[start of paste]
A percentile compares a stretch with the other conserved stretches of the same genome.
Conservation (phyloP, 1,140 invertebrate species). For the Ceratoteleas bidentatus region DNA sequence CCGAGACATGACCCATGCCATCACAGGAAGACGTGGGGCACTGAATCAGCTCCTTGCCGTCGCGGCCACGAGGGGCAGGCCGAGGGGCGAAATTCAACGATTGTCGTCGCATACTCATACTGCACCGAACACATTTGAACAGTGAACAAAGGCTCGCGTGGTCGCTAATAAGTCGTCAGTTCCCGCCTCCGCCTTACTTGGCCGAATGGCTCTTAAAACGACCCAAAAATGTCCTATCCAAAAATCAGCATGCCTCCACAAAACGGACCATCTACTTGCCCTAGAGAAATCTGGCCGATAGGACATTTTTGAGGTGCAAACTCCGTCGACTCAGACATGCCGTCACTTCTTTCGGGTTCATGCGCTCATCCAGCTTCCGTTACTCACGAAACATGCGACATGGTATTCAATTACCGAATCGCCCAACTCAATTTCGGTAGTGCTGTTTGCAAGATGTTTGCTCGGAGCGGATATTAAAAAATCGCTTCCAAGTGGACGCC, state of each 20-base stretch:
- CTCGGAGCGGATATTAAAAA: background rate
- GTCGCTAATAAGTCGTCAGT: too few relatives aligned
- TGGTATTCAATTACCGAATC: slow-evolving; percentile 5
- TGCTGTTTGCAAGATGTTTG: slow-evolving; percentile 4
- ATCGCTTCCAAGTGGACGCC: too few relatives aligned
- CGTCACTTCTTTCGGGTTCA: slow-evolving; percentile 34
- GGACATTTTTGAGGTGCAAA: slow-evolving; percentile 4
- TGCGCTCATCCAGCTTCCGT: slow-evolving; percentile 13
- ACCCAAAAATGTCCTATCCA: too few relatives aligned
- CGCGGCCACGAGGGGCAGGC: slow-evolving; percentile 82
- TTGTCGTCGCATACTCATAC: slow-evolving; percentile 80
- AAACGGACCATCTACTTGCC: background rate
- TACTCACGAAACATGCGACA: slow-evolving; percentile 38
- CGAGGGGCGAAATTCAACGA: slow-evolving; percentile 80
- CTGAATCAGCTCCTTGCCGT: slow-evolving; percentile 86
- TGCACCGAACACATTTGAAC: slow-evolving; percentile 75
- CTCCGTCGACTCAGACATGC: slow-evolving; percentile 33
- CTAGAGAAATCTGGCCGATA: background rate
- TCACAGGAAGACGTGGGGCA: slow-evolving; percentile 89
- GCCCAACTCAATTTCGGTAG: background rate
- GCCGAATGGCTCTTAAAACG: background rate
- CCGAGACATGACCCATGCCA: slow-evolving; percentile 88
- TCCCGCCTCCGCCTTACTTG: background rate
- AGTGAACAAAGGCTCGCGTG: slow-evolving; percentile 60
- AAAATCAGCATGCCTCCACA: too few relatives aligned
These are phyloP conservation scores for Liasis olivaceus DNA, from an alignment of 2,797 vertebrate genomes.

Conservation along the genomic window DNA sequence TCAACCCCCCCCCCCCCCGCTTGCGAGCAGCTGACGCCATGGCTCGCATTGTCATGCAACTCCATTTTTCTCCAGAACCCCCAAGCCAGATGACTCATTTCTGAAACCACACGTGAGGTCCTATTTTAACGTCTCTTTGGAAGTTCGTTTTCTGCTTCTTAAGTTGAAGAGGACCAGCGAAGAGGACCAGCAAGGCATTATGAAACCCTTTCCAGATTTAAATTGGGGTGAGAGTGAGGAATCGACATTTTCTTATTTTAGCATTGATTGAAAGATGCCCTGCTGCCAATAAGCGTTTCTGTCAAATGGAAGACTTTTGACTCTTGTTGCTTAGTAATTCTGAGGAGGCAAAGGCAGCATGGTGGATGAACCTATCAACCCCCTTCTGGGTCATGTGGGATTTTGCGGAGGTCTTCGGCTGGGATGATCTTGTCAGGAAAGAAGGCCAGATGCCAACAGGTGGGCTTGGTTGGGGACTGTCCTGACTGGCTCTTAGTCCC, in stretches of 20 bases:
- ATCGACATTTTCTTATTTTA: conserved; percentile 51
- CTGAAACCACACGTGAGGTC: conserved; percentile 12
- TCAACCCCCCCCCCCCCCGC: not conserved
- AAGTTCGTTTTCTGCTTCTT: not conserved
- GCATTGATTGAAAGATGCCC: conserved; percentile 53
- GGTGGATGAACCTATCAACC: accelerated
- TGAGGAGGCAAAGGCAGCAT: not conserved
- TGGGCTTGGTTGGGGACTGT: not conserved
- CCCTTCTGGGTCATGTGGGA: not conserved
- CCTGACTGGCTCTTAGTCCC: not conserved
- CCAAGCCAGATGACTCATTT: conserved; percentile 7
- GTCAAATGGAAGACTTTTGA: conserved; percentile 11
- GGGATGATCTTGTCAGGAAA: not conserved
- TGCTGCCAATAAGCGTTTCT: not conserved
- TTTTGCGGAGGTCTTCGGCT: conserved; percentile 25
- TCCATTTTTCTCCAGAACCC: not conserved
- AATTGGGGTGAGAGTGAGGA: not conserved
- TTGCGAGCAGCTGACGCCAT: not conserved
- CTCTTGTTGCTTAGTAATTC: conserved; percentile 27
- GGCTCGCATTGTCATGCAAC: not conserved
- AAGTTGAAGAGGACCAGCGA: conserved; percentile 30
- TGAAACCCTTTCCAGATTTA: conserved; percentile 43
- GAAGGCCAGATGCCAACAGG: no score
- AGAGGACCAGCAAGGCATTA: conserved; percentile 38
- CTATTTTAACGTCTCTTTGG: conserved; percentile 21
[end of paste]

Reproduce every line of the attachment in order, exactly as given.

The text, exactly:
A percentile compares a stretch with the other conserved stretches of the same genome.
Conservation (phyloP, 1,140 invertebrate species). For the Ceratoteleas bidentatus region DNA sequence CCGAGACATGACCCATGCCATCACAGGAAGACGTGGGGCACTGAATCAGCTCCTTGCCGTCGCGGCCACGAGGGGCAGGCCGAGGGGCGAAATTCAACGATTGTCGTCGCATACTCATACTGCACCGAACACATTTGAACAGTGAACAAAGGCTCGCGTGGTCGCTAATAAGTCGTCAGTTCCCGCCTCCGCCTTACTTGGCCGAATGGCTCTTAAAACGACCCAAAAATGTCCTATCCAAAAATCAGCATGCCTCCACAAAACGGACCATCTACTTGCCCTAGAGAAATCTGGCCGATAGGACATTTTTGAGGTGCAAACTCCGTCGACTCAGACATGCCGTCACTTCTTTCGGGTTCATGCGCTCATCCAGCTTCCGTTACTCACGAAACATGCGACATGGTATTCAATTACCGAATCGCCCAACTCAATTTCGGTAGTGCTGTTTGCAAGATGTTTGCTCGGAGCGGATATTAAAAAATCGCTTCCAAGTGGACGCC, state of each 20-base stretch:
- CTCGGAGCGGATATTAAAAA: background rate
- GTCGCTAATAAGTCGTCAGT: too few relatives aligned
- TGGTATTCAATTACCGAATC: slow-evolving; percentile 5
- TGCTGTTTGCAAGATGTTTG: slow-evolving; percentile 4
- ATCGCTTCCAAGTGGACGCC: too few relatives aligned
- CGTCACTTCTTTCGGGTTCA: slow-evolving; percentile 34
- GGACATTTTTGAGGTGCAAA: slow-evolving; percentile 4
- TGCGCTCATCCAGCTTCCGT: slow-evolving; percentile 13
- ACCCAAAAATGTCCTATCCA: too few relatives aligned
- CGCGGCCACGAGGGGCAGGC: slow-evolving; percentile 82
- TTGTCGTCGCATACTCATAC: slow-evolving; percentile 80
- AAACGGACCATCTACTTGCC: background rate
- TACTCACGAAACATGCGACA: slow-evolving; percentile 38
- CGAGGGGCGAAATTCAACGA: slow-evolving; percentile 80
- CTGAATCAGCTCCTTGCCGT: slow-evolving; percentile 86
- TGCACCGAACACATTTGAAC: slow-evolving; percentile 75
- CTCCGTCGACTCAGACATGC: slow-evolving; percentile 33
- CTAGAGAAATCTGGCCGATA: background rate
- TCACAGGAAGACGTGGGGCA: slow-evolving; percentile 89
- GCCCAACTCAATTTCGGTAG: background rate
- GCCGAATGGCTCTTAAAACG: background rate
- CCGAGACATGACCCATGCCA: slow-evolving; percentile 88
- TCCCGCCTCCGCCTTACTTG: background rate
- AGTGAACAAAGGCTCGCGTG: slow-evolving; percentile 60
- AAAATCAGCATGCCTCCACA: too few relatives aligned
These are phyloP conservation scores for Liasis olivaceus DNA, from an alignment of 2,797 vertebrate genomes.

Conservation along the genomic window DNA sequence TCAACCCCCCCCCCCCCCGCTTGCGAGCAGCTGACGCCATGGCTCGCATTGTCATGCAACTCCATTTTTCTCCAGAACCCCCAAGCCAGATGACTCATTTCTGAAACCACACGTGAGGTCCTATTTTAACGTCTCTTTGGAAGTTCGTTTTCTGCTTCTTAAGTTGAAGAGGACCAGCGAAGAGGACCAGCAAGGCATTATGAAACCCTTTCCAGATTTAAATTGGGGTGAGAGTGAGGAATCGACATTTTCTTATTTTAGCATTGATTGAAAGATGCCCTGCTGCCAATAAGCGTTTCTGTCAAATGGAAGACTTTTGACTCTTGTTGCTTAGTAATTCTGAGGAGGCAAAGGCAGCATGGTGGATGAACCTATCAACCCCCTTCTGGGTCATGTGGGATTTTGCGGAGGTCTTCGGCTGGGATGATCTTGTCAGGAAAGAAGGCCAGATGCCAACAGGTGGGCTTGGTTGGGGACTGTCCTGACTGGCTCTTAGTCCC, in stretches of 20 bases:
- ATCGACATTTTCTTATTTTA: conserved; percentile 51
- CTGAAACCACACGTGAGGTC: conserved; percentile 12
- TCAACCCCCCCCCCCCCCGC: not conserved
- AAGTTCGTTTTCTGCTTCTT: not conserved
- GCATTGATTGAAAGATGCCC: conserved; percentile 53
- GGTGGATGAACCTATCAACC: accelerated
- TGAGGAGGCAAAGGCAGCAT: not conserved
- TGGGCTTGGTTGGGGACTGT: not conserved
- CCCTTCTGGGTCATGTGGGA: not conserved
- CCTGACTGGCTCTTAGTCCC: not conserved
- CCAAGCCAGATGACTCATTT: conserved; percentile 7
- GTCAAATGGAAGACTTTTGA: conserved; percentile 11
- GGGATGATCTTGTCAGGAAA: not conserved
- TGCTGCCAATAAGCGTTTCT: not conserved
- TTTTGCGGAGGTCTTCGGCT: conserved; percentile 25
- TCCATTTTTCTCCAGAACCC: not conserved
- AATTGGGGTGAGAGTGAGGA: not conserved
- TTGCGAGCAGCTGACGCCAT: not conserved
- CTCTTGTTGCTTAGTAATTC: conserved; percentile 27
- GGCTCGCATTGTCATGCAAC: not conserved
- AAGTTGAAGAGGACCAGCGA: conserved; percentile 30
- TGAAACCCTTTCCAGATTTA: conserved; percentile 43
- GAAGGCCAGATGCCAACAGG: no score
- AGAGGACCAGCAAGGCATTA: conserved; percentile 38
- CTATTTTAACGTCTCTTTGG: conserved; percentile 21